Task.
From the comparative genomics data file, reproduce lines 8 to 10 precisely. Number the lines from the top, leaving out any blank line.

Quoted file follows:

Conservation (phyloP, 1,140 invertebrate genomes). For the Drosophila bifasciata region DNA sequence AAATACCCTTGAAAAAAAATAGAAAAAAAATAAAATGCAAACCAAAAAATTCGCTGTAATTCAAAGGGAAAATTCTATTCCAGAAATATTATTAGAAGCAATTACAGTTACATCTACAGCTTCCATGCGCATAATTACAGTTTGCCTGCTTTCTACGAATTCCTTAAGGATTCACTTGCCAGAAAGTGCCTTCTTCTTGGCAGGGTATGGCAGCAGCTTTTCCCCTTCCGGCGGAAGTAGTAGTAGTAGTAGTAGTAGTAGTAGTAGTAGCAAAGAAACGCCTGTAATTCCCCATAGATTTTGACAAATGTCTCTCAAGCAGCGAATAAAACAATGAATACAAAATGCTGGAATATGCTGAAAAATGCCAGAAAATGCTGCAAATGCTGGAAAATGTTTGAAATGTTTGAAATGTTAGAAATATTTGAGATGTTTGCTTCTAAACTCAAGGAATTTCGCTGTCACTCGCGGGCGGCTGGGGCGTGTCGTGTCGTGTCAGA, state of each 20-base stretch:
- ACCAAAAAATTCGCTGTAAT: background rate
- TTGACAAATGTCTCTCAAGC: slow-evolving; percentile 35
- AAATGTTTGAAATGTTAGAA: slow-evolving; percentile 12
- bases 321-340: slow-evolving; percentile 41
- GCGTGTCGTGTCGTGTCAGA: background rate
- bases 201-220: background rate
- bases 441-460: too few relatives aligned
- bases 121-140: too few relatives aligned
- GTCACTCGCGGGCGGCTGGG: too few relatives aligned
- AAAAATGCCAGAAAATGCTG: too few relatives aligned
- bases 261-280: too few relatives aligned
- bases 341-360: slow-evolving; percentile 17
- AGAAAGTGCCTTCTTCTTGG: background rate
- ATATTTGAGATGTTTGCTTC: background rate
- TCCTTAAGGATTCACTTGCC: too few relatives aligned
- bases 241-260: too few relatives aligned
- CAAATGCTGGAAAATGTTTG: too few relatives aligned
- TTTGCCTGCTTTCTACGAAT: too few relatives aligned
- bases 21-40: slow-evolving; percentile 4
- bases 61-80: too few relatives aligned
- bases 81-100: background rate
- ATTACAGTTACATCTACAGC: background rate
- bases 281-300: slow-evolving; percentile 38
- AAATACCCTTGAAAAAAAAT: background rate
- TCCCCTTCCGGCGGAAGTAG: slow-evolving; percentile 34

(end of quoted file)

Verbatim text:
- bases 441-460: too few relatives aligned
- bases 121-140: too few relatives aligned
- GTCACTCGCGGGCGGCTGGG: too few relatives aligned